The Cubs enter Friday at 70-50, a pace of 94 wins and good for the best record in the National League. And yet, they have had a gigantic flaw, at least to this point. The starting rotation has been pretty bad overall, pitching to a 4.17 ERA. That ranks them just 10th in the NL.
There are problems when it comes to putting a competitive rotation out there day in and day out, and it looks like the only possible solutions must come from within the organization, given that there aren't really any good starting pitching names in the August rumor mill (like Justin Verlander last year, for example).
Let's examine the opening day rotation.
Jon Lester: In seven starts from July 8 through Aug. 11, Lester pitched to a 8.65 ERA, allowing an opposing batting line of .350/.420/.664. He gave up 11 home runs in 34 1/3 innings. Through his good first half run, there were reasons to believe he'd regress, and he certainly has in a big way.
Yu Darvish: Of Darvish's eight outings, four times he allowed at least four earned runs while not completing five innings. He allowed exactly one run in each of his other four starts, but still, he's pitching to a 4.95 ERA and has only made eight starts. He's trying to work back from arm issues, but it's taking forever. He's on the 60-day disabled list now.
Kyle Hendricks: His three-year ERA trend: 2.13, 3.03, 4.11. Uh oh.
Jose Quintana: The lefty has the worst ERA of his career by a decent margin. He's coughed up 20 home runs in 125 innings, and he's walking more hitters than ever (4.0 BB/9 compared to a career mark of 2.6). He's nibbling far too much, and that's an even bigger problem given that he has had terrible command for the most part. So he tries to nibble on the corners and either walks too many guys or misses with a middle-middle fastball that ends up in the bleachers.
Tyler Chatwood: Ninety walks in 99 2/3 innings and a 5.06 ERA. Brutal. He can't take another start this season. [UPDATE: He's getting on Saturday, as the Cubs have had to place Montgomery on the disabled list]
Cole Hamels: He's pitching again Friday night, and he's been stellar so far (1.00 ERA, 0.83 WHIP, 20 K, 4 BB, 18 IP). If he keeps throwing well, replacing Chatwood with Hamels is a master stroke.
Mike Montgomery: Montgomery has made 13 starts in Darvish's place, and he's 4-3 with a 3.08 ERA and 1.30 WHIP. Looking at the peripherals, Montgomery shouldn't be counted on as a frontline starter at all, but if he's your No. 5, you're in fine shape. That means the rest of the guys need to step up. As noted above, the Cubs just placed Montgomery on the disabled list, but there aren't indications it's a long-term concern.
Lester: Very encouraging outing Thursday night in Pittsburgh. Lester was his old self: dotting the corners, staying down in the zone and mixing in his offspeed stuff effectively when needed. He only allowed five hits in six scoreless innings while striking out eight and not walking anyone. The command and stuff were as impressive as the line. Him staying in this mode the rest of the way would do wonders for the Cubs. Of course, it's always possible he goes in the other direction.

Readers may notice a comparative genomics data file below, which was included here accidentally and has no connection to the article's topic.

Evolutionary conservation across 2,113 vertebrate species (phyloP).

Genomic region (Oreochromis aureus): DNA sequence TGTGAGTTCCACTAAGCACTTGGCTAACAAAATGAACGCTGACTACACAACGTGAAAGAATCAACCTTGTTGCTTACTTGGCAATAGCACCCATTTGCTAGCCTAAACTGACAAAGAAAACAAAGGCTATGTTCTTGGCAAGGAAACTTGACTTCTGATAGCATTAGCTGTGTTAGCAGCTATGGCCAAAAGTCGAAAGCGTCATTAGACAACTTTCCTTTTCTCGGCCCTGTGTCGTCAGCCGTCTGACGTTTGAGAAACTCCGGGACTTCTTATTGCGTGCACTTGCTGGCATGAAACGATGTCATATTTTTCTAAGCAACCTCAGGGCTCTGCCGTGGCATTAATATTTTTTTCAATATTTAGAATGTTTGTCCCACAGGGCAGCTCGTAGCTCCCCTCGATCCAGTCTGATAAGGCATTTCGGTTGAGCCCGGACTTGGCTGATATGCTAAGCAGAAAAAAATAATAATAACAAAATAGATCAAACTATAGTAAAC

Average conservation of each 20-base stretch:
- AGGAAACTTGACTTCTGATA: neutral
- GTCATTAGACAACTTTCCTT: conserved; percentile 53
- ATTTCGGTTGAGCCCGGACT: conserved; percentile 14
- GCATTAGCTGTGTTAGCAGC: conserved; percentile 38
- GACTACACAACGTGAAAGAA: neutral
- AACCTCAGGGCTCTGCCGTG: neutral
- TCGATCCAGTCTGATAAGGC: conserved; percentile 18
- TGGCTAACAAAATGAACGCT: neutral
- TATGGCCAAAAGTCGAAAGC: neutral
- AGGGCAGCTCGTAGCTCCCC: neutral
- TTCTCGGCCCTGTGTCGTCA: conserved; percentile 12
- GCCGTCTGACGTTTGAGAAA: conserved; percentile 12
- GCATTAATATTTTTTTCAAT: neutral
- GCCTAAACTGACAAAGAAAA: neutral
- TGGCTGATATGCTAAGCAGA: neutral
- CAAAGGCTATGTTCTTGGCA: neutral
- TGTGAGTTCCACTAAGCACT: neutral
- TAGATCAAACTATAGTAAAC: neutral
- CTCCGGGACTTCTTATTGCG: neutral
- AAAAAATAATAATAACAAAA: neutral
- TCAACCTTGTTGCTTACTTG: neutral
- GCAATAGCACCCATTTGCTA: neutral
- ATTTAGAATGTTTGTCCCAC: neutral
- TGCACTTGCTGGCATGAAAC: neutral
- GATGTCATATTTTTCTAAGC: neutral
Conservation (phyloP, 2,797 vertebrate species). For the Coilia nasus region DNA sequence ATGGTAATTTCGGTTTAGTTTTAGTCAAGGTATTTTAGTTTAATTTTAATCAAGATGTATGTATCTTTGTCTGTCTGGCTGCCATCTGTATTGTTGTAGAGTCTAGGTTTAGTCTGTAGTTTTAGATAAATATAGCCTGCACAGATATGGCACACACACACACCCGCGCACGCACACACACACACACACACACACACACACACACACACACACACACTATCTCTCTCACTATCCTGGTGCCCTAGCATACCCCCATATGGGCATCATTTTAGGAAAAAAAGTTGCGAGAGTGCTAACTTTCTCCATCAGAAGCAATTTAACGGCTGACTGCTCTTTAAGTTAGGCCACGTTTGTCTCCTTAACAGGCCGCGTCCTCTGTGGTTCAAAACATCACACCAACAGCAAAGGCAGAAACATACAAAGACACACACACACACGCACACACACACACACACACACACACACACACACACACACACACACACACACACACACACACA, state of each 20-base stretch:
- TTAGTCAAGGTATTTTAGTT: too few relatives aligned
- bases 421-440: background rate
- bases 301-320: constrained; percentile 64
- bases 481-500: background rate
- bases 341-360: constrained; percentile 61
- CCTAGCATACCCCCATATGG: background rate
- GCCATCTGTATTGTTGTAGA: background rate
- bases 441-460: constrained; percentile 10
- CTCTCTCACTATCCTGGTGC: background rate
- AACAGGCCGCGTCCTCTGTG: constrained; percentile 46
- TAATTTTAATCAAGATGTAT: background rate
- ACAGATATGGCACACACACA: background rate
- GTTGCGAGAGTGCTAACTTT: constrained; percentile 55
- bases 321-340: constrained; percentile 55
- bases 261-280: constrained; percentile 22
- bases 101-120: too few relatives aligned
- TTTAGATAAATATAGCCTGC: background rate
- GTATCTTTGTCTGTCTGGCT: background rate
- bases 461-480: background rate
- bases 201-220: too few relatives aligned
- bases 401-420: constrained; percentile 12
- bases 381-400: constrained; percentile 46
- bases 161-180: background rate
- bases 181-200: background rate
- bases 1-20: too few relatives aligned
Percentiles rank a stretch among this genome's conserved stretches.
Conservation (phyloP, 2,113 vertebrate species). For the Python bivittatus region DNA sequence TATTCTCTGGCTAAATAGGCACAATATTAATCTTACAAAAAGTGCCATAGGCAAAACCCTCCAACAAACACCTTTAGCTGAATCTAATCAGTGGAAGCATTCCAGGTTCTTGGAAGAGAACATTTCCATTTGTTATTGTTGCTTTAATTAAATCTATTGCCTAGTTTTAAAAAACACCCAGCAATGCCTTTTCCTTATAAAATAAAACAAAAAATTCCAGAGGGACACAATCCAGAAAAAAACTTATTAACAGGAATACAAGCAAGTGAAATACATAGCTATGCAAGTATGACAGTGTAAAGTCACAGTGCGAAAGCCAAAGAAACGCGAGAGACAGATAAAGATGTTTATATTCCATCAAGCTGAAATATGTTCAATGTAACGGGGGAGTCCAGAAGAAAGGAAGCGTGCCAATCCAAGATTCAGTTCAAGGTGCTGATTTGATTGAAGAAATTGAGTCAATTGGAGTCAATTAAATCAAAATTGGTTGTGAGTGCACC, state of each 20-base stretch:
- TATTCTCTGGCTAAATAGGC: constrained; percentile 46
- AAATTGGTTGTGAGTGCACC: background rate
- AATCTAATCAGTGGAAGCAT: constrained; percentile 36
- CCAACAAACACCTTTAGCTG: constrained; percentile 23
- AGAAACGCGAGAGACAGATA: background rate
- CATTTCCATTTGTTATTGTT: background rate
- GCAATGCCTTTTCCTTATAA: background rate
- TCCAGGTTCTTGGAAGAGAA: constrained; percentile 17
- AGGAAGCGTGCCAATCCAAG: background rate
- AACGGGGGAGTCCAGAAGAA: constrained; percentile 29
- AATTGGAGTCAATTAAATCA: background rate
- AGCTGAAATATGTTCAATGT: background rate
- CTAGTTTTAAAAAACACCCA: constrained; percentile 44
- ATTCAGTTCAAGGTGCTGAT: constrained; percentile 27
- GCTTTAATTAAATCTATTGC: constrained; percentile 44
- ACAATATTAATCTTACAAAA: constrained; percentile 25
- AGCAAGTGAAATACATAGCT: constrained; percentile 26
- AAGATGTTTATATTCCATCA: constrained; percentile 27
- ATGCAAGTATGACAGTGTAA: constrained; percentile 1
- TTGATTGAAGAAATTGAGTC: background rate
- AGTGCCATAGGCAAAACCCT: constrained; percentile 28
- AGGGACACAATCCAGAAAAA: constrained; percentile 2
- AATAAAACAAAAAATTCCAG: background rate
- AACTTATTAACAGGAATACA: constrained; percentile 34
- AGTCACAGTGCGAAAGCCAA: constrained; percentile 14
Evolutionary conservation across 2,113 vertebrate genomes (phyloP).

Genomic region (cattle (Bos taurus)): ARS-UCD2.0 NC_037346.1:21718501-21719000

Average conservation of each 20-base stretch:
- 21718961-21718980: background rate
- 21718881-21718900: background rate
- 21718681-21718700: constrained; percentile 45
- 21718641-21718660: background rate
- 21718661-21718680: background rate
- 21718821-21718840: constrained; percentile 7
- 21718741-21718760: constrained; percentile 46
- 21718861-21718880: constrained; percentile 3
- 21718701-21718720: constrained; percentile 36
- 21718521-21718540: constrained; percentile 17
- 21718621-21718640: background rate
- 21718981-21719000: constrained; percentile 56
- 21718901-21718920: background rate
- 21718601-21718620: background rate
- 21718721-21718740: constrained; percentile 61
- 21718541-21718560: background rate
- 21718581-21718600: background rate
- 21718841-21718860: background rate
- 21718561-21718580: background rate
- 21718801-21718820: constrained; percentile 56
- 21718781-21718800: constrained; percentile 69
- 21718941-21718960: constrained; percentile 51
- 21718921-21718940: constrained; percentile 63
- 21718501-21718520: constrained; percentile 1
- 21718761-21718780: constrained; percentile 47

Darvish: It's been at least three weeks since the Cubs reported that Darvish has felt pain in his throwing program. He's progressed through throwing off flat ground and then bullpens to having thrown a few simulated games. He's now likely going on a minor-league rehab assignment this weekend, per the Chicago Tribune. It's possible he's back the first week of September. In Darvish's last three starts last regular season, he pitched to a 0.47 ERA with 21 strikeouts against one walk in 19 1/3 innings. He then allowed only two runs in 11 1/3 innings in the first two rounds of the playoffs before his high-profile, pitch-tipping meltdown in the World Series. He's capable of a strong run. It's also possible he won't be back at all.
Hendricks: After giving up two runs in the first inning to the Cardinals on July 29, something seemed to click back in place for Hendricks with his stuff and command. He threw six more innings without giving up a run that game. Since then, he's been susceptible to one bad inning (and the bullpen gave up two of his runs on Wednesday, skewing his line), but overall has looked a lot more like the 2016 Hendricks than not. If he can get that one inning thing under control, the Cubs have something. Then again, he's been fickle, so he's a continued question mark.
Quintana: I've got nothing here. There isn't much I've seen or in the profile that bodes well for the rest of this season.
A playoff rotation of the good versions of Hamels-Lester-Darvish-Hendricks makes the Cubs the best team in the NL. A playoff rotation with Hamels, Montgomery and questionable versions of Lester and Hendricks is pretty shaky.
The Cubs are good enough to win the World Series, but they need the rotation to come together, in addition to getting good/healthy versions of Kris Bryant and Brandon Morrow back. If these things don't come together, it's possible to see the Cubs bounced in the NLDS, lose the Wild Card Game or even miss the playoffs altogether.
How this group comes together goes a long way in determining the path to and/or through the NL playoffs these last six weeks.